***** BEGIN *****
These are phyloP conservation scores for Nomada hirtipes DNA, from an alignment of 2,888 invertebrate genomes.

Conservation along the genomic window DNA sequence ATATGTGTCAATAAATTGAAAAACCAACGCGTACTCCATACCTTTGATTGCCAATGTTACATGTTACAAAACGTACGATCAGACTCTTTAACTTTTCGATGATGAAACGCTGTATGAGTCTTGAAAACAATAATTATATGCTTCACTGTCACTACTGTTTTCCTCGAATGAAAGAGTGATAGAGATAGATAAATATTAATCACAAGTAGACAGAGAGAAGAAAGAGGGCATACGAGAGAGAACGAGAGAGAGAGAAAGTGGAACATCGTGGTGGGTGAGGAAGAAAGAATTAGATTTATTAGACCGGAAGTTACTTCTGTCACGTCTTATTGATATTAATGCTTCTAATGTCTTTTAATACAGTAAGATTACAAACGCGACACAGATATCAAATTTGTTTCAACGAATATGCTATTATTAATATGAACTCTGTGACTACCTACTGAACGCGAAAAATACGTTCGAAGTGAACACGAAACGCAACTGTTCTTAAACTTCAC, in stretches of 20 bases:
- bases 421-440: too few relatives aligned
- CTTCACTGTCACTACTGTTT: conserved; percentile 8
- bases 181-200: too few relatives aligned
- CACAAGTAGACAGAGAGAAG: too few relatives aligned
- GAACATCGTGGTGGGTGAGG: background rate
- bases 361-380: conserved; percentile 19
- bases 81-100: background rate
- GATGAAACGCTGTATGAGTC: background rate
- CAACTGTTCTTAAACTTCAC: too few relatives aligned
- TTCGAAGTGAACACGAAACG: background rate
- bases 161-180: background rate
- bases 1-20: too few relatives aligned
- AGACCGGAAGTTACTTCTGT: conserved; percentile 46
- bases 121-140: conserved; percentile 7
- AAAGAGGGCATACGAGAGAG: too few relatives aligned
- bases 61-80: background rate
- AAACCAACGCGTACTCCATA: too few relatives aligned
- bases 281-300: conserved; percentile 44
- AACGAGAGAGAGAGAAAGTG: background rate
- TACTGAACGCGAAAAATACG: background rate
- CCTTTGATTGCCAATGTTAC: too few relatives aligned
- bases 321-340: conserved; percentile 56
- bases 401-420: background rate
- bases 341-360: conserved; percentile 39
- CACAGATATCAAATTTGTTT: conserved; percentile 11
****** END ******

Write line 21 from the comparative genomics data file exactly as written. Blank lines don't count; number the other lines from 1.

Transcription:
- AACGAGAGAGAGAGAAAGTG: background rate